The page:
Comparison with the Air: I had been looking forward to the Air, and was extremely disappointed by it (far more than my usual disappointment that the latest Apple laptop stubbornly lacks a second mouse button). The Air is twice as heavy, has a cripplingly small number of ports (a couple of my USB drives require two ports to supply adequate power), and (the real deal-breaker) has no ethernet. The world in which the Apple fanbase lives may have wireless available everywhere, but the world in which I do business does not. The IT staff of many of my clients cannot even grasp the need for DHCP, let alone wifi.
We have one here that was a replacement for a stolen unit, sure it's light but it's not well made at all - the review makes reference to the hinge, on our unit you cannot open the screen without the laptop tipping up on it's feet, this is fixed by the docking station mind.
However, for me the biggest issue is the performance of it, i know it has a ULV processor in it, but seriously it should be an ultra low performance, if you open Outlook, IE and a couple of a Excel spreadsheets you can comfortably make a coffee for the entire office in the time it takes to switch between apps.... it's great for an ultra mobile unit if you only work on one or two smallish things at once, once you try and multi task, forget it.
If i were after a small unit the Sony Vaio ones are an improvement, but likewise i'm very impressed with the spec of the Air, it's processor is a genuine performance processor, capable of running many tasks - combine that with a relatively bloatware free OS and i can see why the Air would be the machine of choice.... the only irritant i have with the Air's spec is the ethernet port, but hey it's aimed at wireless users and you'll get a quicker speed from an 802.11n network than the USB attached NIC, so for the money buy the wireless router and be done.... as for the optical drive in the last 6 months the only time i've used mine was to copy CD's to iTunes - hardly a reason to have a drive permanently attached!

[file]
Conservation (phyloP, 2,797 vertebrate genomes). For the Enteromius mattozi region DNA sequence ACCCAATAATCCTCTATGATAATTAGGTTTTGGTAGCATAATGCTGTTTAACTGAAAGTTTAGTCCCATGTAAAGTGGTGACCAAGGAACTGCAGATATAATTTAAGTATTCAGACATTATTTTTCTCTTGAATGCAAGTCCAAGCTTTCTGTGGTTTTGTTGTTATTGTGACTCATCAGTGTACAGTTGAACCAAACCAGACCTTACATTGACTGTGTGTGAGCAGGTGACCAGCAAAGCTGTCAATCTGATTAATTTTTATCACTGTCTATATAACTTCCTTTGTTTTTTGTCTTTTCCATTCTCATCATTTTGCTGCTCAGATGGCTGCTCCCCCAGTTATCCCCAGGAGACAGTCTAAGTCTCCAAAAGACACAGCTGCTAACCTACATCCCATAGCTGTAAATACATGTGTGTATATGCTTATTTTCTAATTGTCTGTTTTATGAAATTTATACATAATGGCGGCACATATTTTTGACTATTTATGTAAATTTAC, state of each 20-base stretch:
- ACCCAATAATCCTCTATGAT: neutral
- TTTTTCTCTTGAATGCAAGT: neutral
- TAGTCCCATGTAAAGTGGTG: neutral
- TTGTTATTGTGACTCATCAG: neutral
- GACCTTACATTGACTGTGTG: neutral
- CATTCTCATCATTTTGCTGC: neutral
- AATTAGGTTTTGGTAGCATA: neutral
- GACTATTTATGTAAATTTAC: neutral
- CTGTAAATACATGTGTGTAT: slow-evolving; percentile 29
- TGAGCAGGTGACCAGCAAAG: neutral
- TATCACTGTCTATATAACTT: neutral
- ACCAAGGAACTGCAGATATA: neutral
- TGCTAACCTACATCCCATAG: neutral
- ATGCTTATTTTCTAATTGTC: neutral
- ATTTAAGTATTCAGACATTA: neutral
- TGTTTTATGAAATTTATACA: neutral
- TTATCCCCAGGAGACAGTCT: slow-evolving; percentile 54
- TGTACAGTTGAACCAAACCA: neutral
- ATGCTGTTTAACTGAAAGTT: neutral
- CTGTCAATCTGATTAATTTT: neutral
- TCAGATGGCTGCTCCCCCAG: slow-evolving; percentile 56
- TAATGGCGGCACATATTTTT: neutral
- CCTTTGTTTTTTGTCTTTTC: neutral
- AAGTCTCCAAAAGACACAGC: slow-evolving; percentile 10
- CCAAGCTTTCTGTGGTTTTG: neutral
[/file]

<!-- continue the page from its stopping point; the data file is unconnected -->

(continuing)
If i were buying an ultraportable, i wouldn't get another R500.... personally i'd get an Air, but most of the staff in my office can't use OS X so i'd need to look elsewhere, and that i would, probably at the Sony mentioned above.
VAIO TZ-11 anyone?
I took delivery of a R500 not so long ago, and was mortified by the poor build quality. The plastic is extremely thin and the machine gets VERY hot under load, especially under the left palm rest. The keyboard felt especially weak and the mouse buttons were ridiculously unresponsive. It also has by far the worst screen on a notebook in a long time. The backlighting was very uneven with highly noticeable bleed-through along the left and bottom edges, which made full-screen video viewing pretty nasty. Needless to say I sent it right back. How this machine achieved 85% in a review is anyone's guess, especially considering the price tag.
I got a Sony VAIO TZ-11 straight after that and never looked back. It may be a 100g or so "heavier" but at the same price (for the MN model) it's substantially better made and is much much nicer to use - not to mention sturdier!
the best ultraportable
I think the best option, if you can, is to have a Mac and a Windows machine. Two weeks ago I replaced my HP tx1270 with exactly this model, the R500-11Z, and I think this is definitely the best Windows ultraportable available at the moment. Less than 1 kg and no defects. Well, actually the headphone jack doesn't work, but I plan to get it fixed. Cheers,